Human rights (HR) as agreed under Universal Declaration of Human Rights (UDHR) are often projected as universal. However we live in a uniquely diverse world, with varied traditions, cultures and religions. Culture and religion play an integral role in human life, create a collective identity; upheld by states in the international arena alongside other states. So, when the question of universal rights comes into question, this creates an unsettling picture as some states are opposed to certain rights and others are not.
Pakistan has a variety of races and cultures living within it plus with different religions, but predominantly Islam. This diversity within a state at times creates problems making it harder for the state to maintain control and power. In this case states are less likely to adopt universal rights that challenge the prevalent norms in that region. For example, certain rulings of Pakistan Penal Law are against universal HR agenda, but it is practiced since the culture and religion demand. Capital punishment for instance is the only ruling in certain Hudood crimes which are the crimes against Allah, including apostasy and adultery. ‘Qisas’ is another category of such sentencing where Sharia permits capital punishment, for intentional or unintentional murder. Although many states have put moratorium on capital punishment but this is still in practice in Iran and Saudi Arabia because the religion demands. It is legal in Pakistan but was suspended in 2008, however in the wake of Peshawar terrorist attack in 2014, the government has lifted the moratorium. In fact we have seen popular demand by the masses to execute the prisoners convicted of terrorism. Reinstatement of Capital punishment and implementation of National Action Plan has resulted in decline of terrorism incidents in the country. Recent Human Rights Commission report 2015 records 31% decline in suicide attacks. Thus to reiterate the point, it is the culture and religion that define HR.
Constructivism, an IR theory defines world politics as socially constructed. It highlights the influence of culture including religious values on states and shows that no universal law can determine what a state can do. Moreover it reiterates that we need to understand others through Cultural relativism. Proponents of cultural relativism discard the idea that HR have played a role in third world countries. The HR violations of scheduled classes in India can be traced back to their culture. People are categorized as untouchables; wives are either burnt along their husbands after their death or are denied remarrying. These are all in practice despite being in violation of HR as they are sacred to Hindu’s. So cultural relativism helps understand why a state does things it does.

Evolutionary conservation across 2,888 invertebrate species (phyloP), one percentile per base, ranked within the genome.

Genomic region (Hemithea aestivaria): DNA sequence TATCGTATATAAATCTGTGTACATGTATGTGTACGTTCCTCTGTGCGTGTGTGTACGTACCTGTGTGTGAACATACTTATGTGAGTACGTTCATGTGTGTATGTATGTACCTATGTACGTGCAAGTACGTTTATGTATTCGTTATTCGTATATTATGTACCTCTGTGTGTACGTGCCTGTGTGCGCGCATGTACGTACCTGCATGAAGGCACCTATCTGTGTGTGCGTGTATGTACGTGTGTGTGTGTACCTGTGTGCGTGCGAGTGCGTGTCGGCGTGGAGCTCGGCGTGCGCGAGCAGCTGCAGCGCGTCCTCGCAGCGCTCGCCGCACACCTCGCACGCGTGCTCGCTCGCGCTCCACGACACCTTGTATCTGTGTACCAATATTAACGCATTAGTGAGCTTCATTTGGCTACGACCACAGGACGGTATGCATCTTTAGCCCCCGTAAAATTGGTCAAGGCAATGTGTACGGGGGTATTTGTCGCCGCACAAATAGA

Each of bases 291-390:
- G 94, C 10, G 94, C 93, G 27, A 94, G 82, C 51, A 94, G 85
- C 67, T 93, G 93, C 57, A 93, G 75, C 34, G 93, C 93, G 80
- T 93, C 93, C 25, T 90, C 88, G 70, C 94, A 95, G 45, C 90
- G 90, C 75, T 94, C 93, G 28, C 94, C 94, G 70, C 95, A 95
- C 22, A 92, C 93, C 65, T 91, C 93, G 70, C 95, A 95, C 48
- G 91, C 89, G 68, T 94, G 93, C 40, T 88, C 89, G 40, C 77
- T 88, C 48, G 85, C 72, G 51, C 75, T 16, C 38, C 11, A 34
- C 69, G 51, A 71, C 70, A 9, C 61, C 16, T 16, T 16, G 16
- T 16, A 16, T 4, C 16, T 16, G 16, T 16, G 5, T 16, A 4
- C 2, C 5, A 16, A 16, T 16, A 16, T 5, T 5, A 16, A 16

Pakistan’s access to GSP+ trade preferences by European Union is conditional to implementation of 27 international conventions, out of which 7 are HR conventions. The objections on capital punishment are the most vocal contrasting the law of the land. This scheme has significantly contributed to the revival of country’s economy thus should not be curtailed on basis of its HR records. The West which criticizes Islam for its harsh punishments made use of them during the Raymond Davis incident. He escaped death punishment by giving blood money to the family of murdered victim. This shows duplicity in their policy.
Huntington’s theory of ‘clash of civilizations’ also emphasizes the significance of culture including the religious values in the world. He argued that the identity of civilization will be increasingly important and the important conflicts in future will be along the cultural fault lines. Thus there is a need to acknowledge the different cultures prevalent in the world in order to avoid clash of civilizations. Different cultures should be represented at all forums with a pluralistic mindset. Moreover they need not be stereotyped and the diversity within them should also be acknowledged. Continued insistence by West for their version of HR will instigate retaliation as we witness the resurgence of cultural fundamentalism among the youth worldwide. They see this as an intrusion in their cultures, thus become militant guardians of their religion and culture. If this cultural aspect is not taken into account, nothing can stop the inevitable clash of civilizations.
Carried by: Pakistan Observer on April 14, 2016.
The writer is an intern at Islamabad Policy Research Institute (IPRI).
Disclaimer: Views expressed are of the writer and are not necessarily reflective of IPRI policy.